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Meredith Oakes was a music student in 1960s Australia, where Schoenberg’s method of composition was hailed in university circles as the ne plus ultra of modernism. Stravinsky, while not exactly a footnote to music history, never seemed to be held in quite the same esteem. It is only in the decades since that Oakes has come to understand that the latter’s influence has been infinitely more far-reaching than the former. This leads her in this essay to question the nature of progress and explore what it means to be modern.

This slim volume is not quite what I was expecting, but it is none the worse for that. From the title I imagined it would be an academic text about the relationship between the two composers. In some ways it is, but it is more a personal reflection on Oakes’s own changing attitude to music. There are quite lengthy digressions: between pages 27 and 41 there is no mention of the name Stravinsky. In a book of 64 pages, that’s a sizable chunk, yet the discussion of Wagner’s technique and its relevance to Schoenberg in the same section is so absorbing that the reader is carried along.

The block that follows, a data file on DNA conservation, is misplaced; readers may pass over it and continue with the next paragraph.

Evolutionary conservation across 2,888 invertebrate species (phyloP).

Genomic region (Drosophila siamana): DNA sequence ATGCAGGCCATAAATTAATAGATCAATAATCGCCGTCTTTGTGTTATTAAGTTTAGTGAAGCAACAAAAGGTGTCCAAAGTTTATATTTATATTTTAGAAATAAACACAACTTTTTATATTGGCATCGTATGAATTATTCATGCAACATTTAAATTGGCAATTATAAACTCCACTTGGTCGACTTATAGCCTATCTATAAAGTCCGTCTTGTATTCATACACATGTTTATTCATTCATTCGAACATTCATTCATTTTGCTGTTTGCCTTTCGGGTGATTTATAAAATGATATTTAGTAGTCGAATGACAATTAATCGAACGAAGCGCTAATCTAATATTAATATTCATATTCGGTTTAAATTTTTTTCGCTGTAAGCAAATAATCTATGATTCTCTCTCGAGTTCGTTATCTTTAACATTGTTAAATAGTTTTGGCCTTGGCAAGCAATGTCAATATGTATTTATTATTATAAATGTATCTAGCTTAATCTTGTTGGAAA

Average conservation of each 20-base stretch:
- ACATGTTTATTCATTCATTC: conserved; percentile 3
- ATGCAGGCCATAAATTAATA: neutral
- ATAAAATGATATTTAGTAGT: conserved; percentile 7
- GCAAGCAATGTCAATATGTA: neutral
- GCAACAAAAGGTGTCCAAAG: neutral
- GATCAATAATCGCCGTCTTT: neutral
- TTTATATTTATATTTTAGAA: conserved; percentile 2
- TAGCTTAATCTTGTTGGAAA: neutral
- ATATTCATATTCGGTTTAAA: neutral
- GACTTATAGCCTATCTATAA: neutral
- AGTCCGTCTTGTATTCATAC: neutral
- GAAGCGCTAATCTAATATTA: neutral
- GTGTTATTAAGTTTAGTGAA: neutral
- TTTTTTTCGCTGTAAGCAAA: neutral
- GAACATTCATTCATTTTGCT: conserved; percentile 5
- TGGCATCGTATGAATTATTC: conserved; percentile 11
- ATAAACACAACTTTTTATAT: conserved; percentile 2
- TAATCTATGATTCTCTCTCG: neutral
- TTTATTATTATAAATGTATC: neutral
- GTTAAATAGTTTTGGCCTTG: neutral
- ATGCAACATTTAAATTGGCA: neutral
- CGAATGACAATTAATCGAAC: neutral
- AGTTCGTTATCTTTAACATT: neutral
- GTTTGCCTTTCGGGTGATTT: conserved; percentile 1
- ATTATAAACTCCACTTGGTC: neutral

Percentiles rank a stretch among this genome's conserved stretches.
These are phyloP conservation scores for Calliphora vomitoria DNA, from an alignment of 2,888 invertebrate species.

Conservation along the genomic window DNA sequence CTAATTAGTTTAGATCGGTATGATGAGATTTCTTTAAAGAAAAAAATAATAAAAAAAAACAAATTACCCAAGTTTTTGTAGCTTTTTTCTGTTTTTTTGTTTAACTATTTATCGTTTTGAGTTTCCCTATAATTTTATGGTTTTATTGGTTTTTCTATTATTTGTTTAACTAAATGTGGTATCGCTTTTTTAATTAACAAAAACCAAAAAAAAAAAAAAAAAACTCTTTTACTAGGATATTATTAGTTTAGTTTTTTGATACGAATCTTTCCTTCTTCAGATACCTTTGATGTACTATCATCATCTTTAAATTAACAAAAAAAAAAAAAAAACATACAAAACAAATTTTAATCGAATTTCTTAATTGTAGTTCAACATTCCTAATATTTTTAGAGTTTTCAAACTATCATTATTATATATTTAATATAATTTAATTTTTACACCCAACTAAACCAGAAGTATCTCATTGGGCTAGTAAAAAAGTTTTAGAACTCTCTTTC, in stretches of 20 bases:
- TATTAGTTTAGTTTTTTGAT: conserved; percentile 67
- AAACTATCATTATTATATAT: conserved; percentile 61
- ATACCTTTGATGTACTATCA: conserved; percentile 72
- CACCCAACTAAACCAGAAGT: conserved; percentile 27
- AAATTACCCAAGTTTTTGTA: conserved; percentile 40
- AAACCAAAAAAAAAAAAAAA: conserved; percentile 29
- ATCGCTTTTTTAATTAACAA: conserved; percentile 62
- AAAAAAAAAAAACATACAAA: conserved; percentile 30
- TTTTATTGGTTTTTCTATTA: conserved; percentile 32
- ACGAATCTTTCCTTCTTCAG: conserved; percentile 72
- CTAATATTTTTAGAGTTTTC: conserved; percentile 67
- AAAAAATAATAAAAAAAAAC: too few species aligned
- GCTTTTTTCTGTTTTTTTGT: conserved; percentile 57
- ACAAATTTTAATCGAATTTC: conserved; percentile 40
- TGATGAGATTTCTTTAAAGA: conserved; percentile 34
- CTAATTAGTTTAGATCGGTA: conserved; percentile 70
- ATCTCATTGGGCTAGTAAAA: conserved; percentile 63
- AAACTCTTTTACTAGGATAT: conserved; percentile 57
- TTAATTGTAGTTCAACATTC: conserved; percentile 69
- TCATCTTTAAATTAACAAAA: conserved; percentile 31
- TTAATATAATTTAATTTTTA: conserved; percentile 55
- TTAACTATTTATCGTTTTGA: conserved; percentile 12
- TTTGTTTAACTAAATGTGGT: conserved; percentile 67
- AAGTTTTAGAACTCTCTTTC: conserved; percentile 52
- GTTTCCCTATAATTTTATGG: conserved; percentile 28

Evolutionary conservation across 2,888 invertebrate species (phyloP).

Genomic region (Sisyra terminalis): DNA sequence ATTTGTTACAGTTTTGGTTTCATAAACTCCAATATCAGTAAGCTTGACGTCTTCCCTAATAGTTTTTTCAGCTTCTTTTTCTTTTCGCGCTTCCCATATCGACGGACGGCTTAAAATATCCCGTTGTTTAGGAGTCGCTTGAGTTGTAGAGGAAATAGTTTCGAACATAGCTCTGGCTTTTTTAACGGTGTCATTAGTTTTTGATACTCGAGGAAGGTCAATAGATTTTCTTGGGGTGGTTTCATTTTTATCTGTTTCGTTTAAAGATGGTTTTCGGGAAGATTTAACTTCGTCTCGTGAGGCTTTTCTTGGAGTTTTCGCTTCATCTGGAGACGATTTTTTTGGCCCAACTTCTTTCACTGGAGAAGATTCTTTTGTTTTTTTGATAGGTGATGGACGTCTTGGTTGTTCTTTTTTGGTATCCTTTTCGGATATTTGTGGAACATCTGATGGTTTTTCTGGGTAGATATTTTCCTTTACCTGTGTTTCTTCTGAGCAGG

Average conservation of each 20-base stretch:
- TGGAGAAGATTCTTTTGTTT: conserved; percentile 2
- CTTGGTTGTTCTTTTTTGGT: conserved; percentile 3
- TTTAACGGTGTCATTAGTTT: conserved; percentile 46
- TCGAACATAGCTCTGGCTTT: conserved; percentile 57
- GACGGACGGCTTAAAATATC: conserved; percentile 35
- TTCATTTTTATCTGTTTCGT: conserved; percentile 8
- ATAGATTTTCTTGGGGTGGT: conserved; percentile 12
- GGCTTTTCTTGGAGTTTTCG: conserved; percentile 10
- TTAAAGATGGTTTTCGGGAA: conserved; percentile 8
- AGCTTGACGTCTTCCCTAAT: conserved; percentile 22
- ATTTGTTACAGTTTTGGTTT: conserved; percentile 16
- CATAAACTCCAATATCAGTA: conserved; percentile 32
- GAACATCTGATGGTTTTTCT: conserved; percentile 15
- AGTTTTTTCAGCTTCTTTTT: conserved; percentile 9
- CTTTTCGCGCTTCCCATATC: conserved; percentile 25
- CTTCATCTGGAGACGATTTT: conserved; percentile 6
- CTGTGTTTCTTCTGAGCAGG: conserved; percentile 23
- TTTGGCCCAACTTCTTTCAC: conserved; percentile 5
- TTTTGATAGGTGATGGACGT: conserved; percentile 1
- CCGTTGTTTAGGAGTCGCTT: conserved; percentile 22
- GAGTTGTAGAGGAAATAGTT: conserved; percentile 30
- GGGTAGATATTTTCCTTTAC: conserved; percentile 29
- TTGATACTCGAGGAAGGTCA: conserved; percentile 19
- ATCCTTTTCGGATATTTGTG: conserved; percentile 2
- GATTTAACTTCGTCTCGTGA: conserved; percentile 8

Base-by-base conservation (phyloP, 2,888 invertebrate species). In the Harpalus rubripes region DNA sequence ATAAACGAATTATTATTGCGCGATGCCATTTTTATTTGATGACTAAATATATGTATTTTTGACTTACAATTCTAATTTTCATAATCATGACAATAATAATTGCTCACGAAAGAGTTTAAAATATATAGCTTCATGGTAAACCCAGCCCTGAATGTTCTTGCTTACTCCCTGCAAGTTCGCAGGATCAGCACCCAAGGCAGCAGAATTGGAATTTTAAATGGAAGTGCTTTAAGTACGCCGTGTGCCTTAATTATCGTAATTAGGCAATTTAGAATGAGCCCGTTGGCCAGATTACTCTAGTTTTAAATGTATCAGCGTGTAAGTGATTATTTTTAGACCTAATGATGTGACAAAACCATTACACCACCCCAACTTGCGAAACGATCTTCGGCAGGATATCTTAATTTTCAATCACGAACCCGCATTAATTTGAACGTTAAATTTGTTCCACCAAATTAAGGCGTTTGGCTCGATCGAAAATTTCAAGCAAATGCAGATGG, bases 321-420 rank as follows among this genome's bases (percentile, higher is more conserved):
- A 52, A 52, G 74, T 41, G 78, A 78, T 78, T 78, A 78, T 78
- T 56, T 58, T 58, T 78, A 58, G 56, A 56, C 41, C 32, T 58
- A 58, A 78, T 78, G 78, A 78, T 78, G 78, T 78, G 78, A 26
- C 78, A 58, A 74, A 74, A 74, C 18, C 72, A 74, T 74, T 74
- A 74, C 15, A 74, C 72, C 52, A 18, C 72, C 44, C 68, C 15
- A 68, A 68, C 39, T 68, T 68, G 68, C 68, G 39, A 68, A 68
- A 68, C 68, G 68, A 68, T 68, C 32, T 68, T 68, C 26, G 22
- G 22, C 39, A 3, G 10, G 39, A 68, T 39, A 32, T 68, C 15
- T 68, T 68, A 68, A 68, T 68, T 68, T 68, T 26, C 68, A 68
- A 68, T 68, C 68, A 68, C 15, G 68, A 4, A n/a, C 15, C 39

It’s notoriously difficult to write about what music sounds like, but Oakes has some delightful turns of phrase. ‘If you take a simple chord like CEG and just stretch the G upwards by a semi-tone,’ she explains when describing traditional western harmony, ‘you get a dissonant chord that feels as if it wants to spring back into place like elastic.’ Elsewhere there are flashes of humour that make this an engaging read: describing her and her fellow students’ reaction to hearing Pierrot Lunaire for the first time, she writes ‘what right-thinking teenager of any generation could fail to respond to something so dark and twisted? … We took to him like Goths taking to black hair dye.’

Oakes concludes that it is rhythm that separates the two composers. Schoenberg was essentially a prude, she argues, who intellectualised everything while Stravinsky was in touch with his animal, primitive side. No prizes for guessing which composer’s star is in the ascendant now.

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